Berlin gives Gorbachev cold shoulder

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The head of the Berlin International Film Festival refused to screen a Russian movie highlighting the threat posed by climate change despite a direct plea from former Soviet leader Mikhail Gorbachev.

Dieter Kosslick declined to include Russian director Konstantin Lopushansky's "The Ugly Swans" (Gadkiye Lebedi) in the festival's official program even though Gorbachev offered to come to Berlin to personally present the film.

The film, based on a 1979 novel by Russian sci-fi writers Boris and Arkady Strugatsky, sets out an apocalyptic vision of a world where climate change has caused some people to mutate and children try to hold adults accountable for environmental destruction.

In a letter obtained by The Hollywood Reporter, the former Soviet leader who now heads Moscow's Gorbachev Foundation and is president of environmental group Green Cross International told Kosslick that the film focuses on "serious problems for our civilization" and questions of "the survival of mankind."

The architect of perestroika and the man credited with ending the Cold War, Gorbachev, writing in Russian, said: "Life shows that not all threats have disappeared from our lives. On the contrary, several of them have grown, and new ones have appeared. Humankind and people urgently need to understand these threats and find the strength and courage to counteract them. 'Ugly Swans' is a film that warns about this."

In the letter, dated Sept. 7, 2006, Gorbachev said the film — which was supported by the Gorbachev Foundation and Green Cross International — had prompted in him a "deep emotional reaction."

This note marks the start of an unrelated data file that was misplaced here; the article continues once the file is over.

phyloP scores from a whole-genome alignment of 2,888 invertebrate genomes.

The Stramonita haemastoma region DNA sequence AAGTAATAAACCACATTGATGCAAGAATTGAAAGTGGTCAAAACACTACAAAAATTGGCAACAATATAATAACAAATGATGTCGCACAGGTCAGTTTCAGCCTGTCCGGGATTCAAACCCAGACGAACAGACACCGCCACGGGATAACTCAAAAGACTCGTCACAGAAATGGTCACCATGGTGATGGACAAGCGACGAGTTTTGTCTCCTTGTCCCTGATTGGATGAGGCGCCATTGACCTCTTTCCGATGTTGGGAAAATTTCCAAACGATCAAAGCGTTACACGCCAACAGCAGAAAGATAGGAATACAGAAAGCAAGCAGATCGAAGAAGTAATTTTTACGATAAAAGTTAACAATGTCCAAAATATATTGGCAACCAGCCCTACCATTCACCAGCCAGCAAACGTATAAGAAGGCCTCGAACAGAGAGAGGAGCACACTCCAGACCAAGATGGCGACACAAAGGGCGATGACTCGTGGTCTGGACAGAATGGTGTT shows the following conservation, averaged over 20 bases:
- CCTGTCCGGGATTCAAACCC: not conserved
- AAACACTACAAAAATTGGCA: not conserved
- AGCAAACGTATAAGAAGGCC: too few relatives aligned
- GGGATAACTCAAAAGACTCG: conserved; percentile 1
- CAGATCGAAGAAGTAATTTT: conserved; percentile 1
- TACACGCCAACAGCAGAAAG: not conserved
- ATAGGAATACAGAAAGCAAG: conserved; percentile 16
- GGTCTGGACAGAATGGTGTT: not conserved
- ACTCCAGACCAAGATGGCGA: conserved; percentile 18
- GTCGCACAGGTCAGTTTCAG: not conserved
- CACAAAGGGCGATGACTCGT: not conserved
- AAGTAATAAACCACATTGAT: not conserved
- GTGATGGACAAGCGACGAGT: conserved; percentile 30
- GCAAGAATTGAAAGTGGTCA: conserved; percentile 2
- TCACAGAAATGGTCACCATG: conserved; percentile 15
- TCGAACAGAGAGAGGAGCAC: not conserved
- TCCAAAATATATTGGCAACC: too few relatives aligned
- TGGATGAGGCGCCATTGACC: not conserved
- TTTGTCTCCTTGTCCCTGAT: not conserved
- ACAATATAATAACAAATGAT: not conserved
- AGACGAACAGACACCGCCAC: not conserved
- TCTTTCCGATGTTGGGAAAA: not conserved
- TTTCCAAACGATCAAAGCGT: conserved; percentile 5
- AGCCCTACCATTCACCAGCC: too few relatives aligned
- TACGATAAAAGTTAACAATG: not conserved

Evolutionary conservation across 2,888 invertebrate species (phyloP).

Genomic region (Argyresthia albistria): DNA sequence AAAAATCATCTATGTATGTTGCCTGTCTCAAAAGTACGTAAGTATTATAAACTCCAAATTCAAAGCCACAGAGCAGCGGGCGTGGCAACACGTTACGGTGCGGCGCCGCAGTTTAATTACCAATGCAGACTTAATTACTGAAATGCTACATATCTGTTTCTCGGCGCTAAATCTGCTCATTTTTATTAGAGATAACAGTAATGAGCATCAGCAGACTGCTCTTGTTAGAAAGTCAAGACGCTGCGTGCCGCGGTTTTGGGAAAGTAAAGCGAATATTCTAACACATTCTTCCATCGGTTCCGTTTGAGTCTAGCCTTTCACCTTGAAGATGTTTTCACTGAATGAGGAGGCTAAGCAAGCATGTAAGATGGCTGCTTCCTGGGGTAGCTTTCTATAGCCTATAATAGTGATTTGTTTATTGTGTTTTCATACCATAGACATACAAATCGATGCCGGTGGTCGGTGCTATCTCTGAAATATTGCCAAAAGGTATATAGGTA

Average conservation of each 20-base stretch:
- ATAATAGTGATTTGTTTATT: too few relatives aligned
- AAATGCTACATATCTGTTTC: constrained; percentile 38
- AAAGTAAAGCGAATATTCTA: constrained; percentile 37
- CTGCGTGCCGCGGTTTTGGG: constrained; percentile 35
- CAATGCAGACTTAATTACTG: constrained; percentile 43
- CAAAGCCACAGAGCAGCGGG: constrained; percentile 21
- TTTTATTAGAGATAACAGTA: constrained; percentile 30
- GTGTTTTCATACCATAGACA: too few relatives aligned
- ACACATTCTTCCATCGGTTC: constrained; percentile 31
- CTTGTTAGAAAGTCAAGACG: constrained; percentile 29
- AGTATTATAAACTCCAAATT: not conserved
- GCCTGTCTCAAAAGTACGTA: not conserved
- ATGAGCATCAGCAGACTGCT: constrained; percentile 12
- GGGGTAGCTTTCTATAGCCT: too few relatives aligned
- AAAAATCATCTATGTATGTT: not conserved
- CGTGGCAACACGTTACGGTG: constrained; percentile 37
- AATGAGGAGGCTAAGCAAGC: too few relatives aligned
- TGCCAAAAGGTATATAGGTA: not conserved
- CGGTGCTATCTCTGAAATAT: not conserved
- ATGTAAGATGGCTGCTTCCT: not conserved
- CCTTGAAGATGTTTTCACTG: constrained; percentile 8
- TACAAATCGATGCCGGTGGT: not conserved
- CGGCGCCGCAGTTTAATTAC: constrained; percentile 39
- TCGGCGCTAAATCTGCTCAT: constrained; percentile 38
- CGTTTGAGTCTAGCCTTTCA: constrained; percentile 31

"I would be glad if this film, subject to strict critical selection, may be accepted for screening within your world famous festival," Gorbachev wrote, adding that if necessary he would change his travel and work schedule for February to allow him to present the film in Berlin.

In a response dated Sept. 22, Kosslick promised to consider the film.

"I sincerely appreciate your pointing out this film to us and it is my great pleasure to learn that you would be willing to join us for the festival, should the film be selected to participate," Kosslick wrote, adding that he would "make sure to give this firm the proper attention for selection."

But in early December, Kosslick wrote to the film's producers, rejecting "Ugly Swans" on the grounds that it did not fit in with any of the festival's programs but expressing the wish for future cooperation.

On Thursday night, Konstantin Lopushansky, the film's St. Petersburg-based director, said: "Without Mikhail Gorbachev, Berlin might to this day still be a divided city. It's not every day a man of that stature offers to personally present a film at a festival."

The festival, which closes its 57th edition Saturday, attracts many Russian film producers and sales agents to its busy European Film Market, though this year some have complained about a lack of Russian films in the program.

One Russian sales agent, who preferred to remain anonymous, said: "There is not a single Russian film in the main competition and barely any Russian films in official selection. You would have thought the festival could have supported a screening of this film."

Kosslick was not available for comment Thursday, but Frauke Greiner, the festival's head of press, said: "We have more than 5,000 submissions, of which only 373 are selected. Films are selected by program directors and (by) committee and are always based on several opinions."

News of the Gorbachev letter emerged on the day another Russian film made its international premiere at Berlin. "Day Watch" (Dnevnoi Dozor), a sci-fi adventure produced by Russia's First Channel, screened Thursday at Berlinale Special.

The film, which gets a gala screening tonight, is set to be released in the fall across Europe by Fox Searchlight Pictures.
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